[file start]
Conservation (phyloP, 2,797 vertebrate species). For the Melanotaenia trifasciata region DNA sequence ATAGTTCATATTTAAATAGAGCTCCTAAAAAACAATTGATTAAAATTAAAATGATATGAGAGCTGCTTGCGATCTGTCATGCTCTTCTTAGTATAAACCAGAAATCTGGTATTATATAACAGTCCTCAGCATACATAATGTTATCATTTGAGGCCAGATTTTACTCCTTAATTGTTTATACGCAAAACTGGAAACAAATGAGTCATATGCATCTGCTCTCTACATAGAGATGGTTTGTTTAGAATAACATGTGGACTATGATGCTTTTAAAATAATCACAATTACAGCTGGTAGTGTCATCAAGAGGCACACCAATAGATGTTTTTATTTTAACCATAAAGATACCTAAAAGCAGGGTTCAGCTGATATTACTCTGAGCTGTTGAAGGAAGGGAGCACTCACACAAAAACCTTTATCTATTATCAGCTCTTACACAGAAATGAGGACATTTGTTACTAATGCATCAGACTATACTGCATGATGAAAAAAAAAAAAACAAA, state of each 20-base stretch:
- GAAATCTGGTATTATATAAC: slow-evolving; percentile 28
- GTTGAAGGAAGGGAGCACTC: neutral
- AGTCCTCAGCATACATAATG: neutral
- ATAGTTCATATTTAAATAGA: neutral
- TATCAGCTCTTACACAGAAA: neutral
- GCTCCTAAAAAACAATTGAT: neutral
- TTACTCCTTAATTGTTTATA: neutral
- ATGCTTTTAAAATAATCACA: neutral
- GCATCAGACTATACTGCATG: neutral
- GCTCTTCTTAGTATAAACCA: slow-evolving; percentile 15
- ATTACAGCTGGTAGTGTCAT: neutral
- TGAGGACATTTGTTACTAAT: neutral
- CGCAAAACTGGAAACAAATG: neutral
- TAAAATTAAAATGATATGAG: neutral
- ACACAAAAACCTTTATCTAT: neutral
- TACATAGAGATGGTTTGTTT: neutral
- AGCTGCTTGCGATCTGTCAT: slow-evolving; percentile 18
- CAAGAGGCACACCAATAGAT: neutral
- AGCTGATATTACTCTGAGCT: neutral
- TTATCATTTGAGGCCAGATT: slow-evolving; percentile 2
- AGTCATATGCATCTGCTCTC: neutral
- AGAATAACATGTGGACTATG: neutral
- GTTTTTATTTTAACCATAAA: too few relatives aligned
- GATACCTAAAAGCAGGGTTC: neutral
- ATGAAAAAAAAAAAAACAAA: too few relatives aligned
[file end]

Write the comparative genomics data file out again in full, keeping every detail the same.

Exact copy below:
Conservation (phyloP, 2,797 vertebrate species). For the Melanotaenia trifasciata region DNA sequence ATAGTTCATATTTAAATAGAGCTCCTAAAAAACAATTGATTAAAATTAAAATGATATGAGAGCTGCTTGCGATCTGTCATGCTCTTCTTAGTATAAACCAGAAATCTGGTATTATATAACAGTCCTCAGCATACATAATGTTATCATTTGAGGCCAGATTTTACTCCTTAATTGTTTATACGCAAAACTGGAAACAAATGAGTCATATGCATCTGCTCTCTACATAGAGATGGTTTGTTTAGAATAACATGTGGACTATGATGCTTTTAAAATAATCACAATTACAGCTGGTAGTGTCATCAAGAGGCACACCAATAGATGTTTTTATTTTAACCATAAAGATACCTAAAAGCAGGGTTCAGCTGATATTACTCTGAGCTGTTGAAGGAAGGGAGCACTCACACAAAAACCTTTATCTATTATCAGCTCTTACACAGAAATGAGGACATTTGTTACTAATGCATCAGACTATACTGCATGATGAAAAAAAAAAAAACAAA, state of each 20-base stretch:
- GAAATCTGGTATTATATAAC: slow-evolving; percentile 28
- GTTGAAGGAAGGGAGCACTC: neutral
- AGTCCTCAGCATACATAATG: neutral
- ATAGTTCATATTTAAATAGA: neutral
- TATCAGCTCTTACACAGAAA: neutral
- GCTCCTAAAAAACAATTGAT: neutral
- TTACTCCTTAATTGTTTATA: neutral
- ATGCTTTTAAAATAATCACA: neutral
- GCATCAGACTATACTGCATG: neutral
- GCTCTTCTTAGTATAAACCA: slow-evolving; percentile 15
- ATTACAGCTGGTAGTGTCAT: neutral
- TGAGGACATTTGTTACTAAT: neutral
- CGCAAAACTGGAAACAAATG: neutral
- TAAAATTAAAATGATATGAG: neutral
- ACACAAAAACCTTTATCTAT: neutral
- TACATAGAGATGGTTTGTTT: neutral
- AGCTGCTTGCGATCTGTCAT: slow-evolving; percentile 18
- CAAGAGGCACACCAATAGAT: neutral
- AGCTGATATTACTCTGAGCT: neutral
- TTATCATTTGAGGCCAGATT: slow-evolving; percentile 2
- AGTCATATGCATCTGCTCTC: neutral
- AGAATAACATGTGGACTATG: neutral
- GTTTTTATTTTAACCATAAA: too few relatives aligned
- GATACCTAAAAGCAGGGTTC: neutral
- ATGAAAAAAAAAAAAACAAA: too few relatives aligned